The painted cry for help occupied what was left in another corner, and it had not been there more than a week. One part of the crack had a makeshift staircase which was partly caved in ceiling and partly stacked cinder blocks, seeming intentional enough to merit concern. A few beer bottles adorned the roof top; although the garbage seemed new, garbage had a peculiar way of getting places when only so many resources could be allocated to the cleanup. It was a sign, but the team decided that they needed to enter the mall through the roof in order to either confirm or deny the presence of a subject.
“Help is here! Anyone there?” Ashley called into the chasm, but only heard her own voice echoing back at her.
Two people stayed behind to offer support in case structural issues caused harm to the team or further supplies were needed. The humidity made the cinder block stairs slick even for their waterproof boots, and mold growth was ever present. Little outside light penetrated the fourth floor when the team climbed into the janitor’s closet and stepped across the crack again as it stretched further into the building and the foundation.
When they opened the door to the fourth floor, what wasn’t pitch black was masked by a dark green luminance. It’s probably the sunlight from the roof crack reflecting off the fakely green garden down in the food court, since the elevators and escalators are right over that, Ashley considered. It was a disconcerting hue that hid where water had accumulated. The hallways were tilted through slow fracturing, and on one side of the hall brackish water had pooled against storefronts as if they were gutters. The old benches in the middle of the walkway were firmly rooted in and gave the whole atmosphere an unstable look, since the fake plants next to those had fallen completely towards the draining wall.
The remaining five team members split up. Three went downstairs using the service stairs, leaving Ashley and Roger to survey the upstairs. Ashley knew it wouldn’t take long, but she felt a strange interest in it, since the shift may have opened areas that she had never seen before. She reminded herself that she was looking for people. They walked together slowly with flashlights, trying to examine each corner.
Sure enough, part of the foundation had shifted around two stores, leaving a gap with something that resembled a footprint where the display window led into the shops. Ashley couldn’t remember what the purpose of the stores had been, but she understood where they were relative to her memory. Roger followed the footprint in while Ashley turned to examine “Inspiration” behind her.
For once, the gate was wide open. The letters were untouched and still seemed to shine, even though unlit. Procedure dictated that Ashley follow Roger, since no one would be allowed to explore on their own, but Ashley rationalized that the never opened store could not be very large. It would not take much time to have a look. A part of her did not want to share the first glance.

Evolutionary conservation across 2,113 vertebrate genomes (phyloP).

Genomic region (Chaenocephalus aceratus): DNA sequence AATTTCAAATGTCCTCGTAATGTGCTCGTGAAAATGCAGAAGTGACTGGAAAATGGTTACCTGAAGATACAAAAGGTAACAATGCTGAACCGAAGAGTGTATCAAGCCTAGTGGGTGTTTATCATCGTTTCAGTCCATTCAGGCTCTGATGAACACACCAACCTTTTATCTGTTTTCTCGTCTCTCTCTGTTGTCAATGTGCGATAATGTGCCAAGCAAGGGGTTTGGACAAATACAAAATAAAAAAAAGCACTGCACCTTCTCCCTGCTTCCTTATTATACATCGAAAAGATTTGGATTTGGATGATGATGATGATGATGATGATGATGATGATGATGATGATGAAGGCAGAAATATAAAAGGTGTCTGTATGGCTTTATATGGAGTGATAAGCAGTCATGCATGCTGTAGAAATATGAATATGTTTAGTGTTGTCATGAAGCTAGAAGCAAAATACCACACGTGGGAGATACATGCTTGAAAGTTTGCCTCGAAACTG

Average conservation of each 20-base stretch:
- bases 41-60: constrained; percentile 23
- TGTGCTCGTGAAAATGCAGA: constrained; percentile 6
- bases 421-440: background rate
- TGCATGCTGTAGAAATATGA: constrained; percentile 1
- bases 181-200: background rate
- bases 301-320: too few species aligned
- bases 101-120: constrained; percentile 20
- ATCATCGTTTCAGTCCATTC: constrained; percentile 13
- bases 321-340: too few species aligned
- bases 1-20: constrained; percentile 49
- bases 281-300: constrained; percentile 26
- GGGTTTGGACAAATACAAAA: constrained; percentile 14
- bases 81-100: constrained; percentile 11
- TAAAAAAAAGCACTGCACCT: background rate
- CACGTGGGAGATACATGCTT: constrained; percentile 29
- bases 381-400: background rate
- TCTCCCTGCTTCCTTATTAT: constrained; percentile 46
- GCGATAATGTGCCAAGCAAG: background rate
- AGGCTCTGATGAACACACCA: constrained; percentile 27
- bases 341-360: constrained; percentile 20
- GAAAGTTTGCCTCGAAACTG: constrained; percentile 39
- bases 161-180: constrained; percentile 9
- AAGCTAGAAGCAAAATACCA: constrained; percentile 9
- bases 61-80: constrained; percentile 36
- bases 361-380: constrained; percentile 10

It was a non-descript, rectangular room with a desk built into the wall at the back. The floors were wood laminate and seemed to be in remarkably good condition for all that they had been through. In fact, the air in the store seemed somehow drier--it was difficult for Ashley to notice that with the mold-proof mask on and a head-to-toe antimicrobial suit, but the walls weren’t beaded with humidity like many other parts of the mall.
Ashley walked slowly through the room. I’ll savor knowing that I finally solved at least part of the mystery, she thought. Then, on the desk at the back of the empty room, she saw an object.
Moving closer and inspecting it with her flashlight, strange connections fired inside her skull. It was a tan bookbag with a couple of bumper sticker like pins attached to the clasps. Inside the bag, a navy blue polo and a pair of khakis greeted her. When she picked them up, an employee ID fell out between them, bearing her name, followed by her first driver’s license. It looked authentic, even though the licensing place put a hole through her first driver’s license when she went in for one at 21 years old.
The door seemed remarkably far away, but Roger suddenly appeared, shaking his head.
In the years after finding her own bag in a shop she had never entered, especially considering that the call had come up with no found subjects, the bag never left Ashley’s mind. She saw it as a split possibility, a reflection of the huge change in the world and the chance that she might not have escaped the rising water. She began to wonder if the bag had been planted behind the counter, but she never told anyone besides her parents about the story of her pretending to work. Perhaps the store or someone responsible for it wanted her there to live the role she had imagined. "Inspiration" wanted her or had expected her, and it was denied.
She could not forget, no matter how hard she tried.